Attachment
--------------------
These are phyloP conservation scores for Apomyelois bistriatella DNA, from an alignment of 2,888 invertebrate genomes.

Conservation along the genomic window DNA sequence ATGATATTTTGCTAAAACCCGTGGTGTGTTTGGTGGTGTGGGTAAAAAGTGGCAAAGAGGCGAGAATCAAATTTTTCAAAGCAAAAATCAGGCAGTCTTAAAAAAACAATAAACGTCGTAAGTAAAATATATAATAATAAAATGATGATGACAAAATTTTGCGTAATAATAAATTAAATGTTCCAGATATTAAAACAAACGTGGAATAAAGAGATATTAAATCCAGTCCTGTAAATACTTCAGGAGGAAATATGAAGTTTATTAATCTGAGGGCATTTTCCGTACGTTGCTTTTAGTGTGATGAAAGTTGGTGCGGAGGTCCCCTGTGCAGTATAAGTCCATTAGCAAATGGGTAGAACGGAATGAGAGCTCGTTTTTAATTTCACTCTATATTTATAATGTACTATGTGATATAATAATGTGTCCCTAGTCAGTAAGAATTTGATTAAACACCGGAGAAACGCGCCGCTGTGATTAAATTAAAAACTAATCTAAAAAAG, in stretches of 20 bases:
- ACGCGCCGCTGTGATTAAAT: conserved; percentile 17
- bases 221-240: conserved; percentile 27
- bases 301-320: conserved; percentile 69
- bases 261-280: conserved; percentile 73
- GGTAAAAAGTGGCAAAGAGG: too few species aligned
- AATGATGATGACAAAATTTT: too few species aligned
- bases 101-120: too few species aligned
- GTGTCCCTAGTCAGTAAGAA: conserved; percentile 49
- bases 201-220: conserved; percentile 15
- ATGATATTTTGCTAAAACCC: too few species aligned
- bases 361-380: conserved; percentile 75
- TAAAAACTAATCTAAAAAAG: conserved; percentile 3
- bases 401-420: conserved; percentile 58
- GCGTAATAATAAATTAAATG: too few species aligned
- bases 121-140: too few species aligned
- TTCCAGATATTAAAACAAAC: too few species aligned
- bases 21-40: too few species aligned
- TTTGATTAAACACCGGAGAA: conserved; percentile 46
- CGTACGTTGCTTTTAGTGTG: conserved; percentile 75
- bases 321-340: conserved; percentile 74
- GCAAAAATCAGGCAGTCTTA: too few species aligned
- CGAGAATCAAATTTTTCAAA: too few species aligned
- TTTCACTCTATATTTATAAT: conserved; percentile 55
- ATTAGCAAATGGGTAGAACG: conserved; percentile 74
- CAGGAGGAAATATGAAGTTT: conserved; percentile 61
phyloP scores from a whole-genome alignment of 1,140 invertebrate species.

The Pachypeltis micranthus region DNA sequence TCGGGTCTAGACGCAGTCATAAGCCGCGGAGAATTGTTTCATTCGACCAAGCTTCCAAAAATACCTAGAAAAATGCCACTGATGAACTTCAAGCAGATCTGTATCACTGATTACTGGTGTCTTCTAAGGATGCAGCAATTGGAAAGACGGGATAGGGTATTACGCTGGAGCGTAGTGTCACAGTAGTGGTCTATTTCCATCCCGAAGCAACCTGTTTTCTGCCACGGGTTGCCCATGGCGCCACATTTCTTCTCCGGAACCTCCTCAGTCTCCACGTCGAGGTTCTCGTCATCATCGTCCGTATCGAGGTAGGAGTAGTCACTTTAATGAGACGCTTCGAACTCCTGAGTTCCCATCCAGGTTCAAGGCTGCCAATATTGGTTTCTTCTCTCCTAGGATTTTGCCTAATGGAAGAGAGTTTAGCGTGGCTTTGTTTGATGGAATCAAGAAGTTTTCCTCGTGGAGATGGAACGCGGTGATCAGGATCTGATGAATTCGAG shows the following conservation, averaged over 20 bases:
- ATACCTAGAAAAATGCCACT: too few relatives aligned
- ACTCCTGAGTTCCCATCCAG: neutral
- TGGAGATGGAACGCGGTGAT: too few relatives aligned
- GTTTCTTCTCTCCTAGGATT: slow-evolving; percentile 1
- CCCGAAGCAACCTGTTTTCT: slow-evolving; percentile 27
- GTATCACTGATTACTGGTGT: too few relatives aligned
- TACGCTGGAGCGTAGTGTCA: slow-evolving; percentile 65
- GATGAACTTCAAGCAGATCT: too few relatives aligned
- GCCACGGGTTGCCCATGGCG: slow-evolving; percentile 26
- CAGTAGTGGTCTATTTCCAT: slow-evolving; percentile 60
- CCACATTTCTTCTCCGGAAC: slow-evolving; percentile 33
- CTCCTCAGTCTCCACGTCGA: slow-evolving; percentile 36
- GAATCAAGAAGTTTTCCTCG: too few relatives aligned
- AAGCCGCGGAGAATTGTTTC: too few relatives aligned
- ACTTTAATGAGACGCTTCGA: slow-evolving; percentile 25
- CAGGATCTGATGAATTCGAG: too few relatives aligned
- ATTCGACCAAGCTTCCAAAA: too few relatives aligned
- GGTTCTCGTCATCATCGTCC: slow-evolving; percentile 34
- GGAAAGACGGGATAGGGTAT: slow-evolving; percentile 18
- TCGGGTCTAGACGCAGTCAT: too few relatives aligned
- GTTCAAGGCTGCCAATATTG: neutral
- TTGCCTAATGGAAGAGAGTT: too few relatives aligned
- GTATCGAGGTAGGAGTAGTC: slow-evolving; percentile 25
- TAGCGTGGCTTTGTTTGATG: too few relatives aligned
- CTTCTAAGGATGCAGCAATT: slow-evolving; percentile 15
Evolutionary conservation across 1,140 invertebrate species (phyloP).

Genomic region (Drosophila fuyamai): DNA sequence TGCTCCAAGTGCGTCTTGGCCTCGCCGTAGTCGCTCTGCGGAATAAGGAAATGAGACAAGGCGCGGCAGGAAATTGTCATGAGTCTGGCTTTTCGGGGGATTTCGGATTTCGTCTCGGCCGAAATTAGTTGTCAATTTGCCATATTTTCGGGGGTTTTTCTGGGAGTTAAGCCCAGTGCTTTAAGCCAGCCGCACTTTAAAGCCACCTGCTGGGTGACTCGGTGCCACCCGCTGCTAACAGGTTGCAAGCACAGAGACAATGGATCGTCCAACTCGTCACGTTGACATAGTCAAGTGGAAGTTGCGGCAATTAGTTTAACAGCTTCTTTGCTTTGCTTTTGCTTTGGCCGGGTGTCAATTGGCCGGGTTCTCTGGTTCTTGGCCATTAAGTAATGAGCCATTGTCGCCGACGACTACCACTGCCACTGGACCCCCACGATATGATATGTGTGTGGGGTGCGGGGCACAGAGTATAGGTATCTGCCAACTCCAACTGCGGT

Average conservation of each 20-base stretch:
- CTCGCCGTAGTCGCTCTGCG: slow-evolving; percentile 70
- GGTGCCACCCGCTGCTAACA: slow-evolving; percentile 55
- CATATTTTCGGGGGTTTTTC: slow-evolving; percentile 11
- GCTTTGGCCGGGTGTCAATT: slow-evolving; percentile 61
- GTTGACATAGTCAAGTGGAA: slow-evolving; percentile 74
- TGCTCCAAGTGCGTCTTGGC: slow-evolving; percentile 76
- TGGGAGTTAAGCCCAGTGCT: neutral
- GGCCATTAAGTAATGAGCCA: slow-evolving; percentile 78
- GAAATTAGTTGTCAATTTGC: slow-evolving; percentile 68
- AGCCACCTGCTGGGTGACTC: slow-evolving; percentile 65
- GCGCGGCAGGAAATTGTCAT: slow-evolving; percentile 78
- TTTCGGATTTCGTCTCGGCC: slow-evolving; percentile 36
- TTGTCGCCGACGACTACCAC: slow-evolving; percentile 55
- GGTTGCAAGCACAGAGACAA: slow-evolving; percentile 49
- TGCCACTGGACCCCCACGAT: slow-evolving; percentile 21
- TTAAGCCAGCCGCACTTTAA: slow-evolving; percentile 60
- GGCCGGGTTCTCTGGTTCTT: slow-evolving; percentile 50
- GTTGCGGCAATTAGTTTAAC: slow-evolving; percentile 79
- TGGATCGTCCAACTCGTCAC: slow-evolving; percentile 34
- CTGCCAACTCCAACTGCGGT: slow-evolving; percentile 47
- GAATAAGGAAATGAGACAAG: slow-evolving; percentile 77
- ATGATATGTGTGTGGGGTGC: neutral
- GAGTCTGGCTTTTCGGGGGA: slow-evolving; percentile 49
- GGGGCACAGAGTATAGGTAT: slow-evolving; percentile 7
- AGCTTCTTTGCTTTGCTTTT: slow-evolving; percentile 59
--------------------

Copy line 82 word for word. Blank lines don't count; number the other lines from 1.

- AGCTTCTTTGCTTTGCTTTT: slow-evolving; percentile 59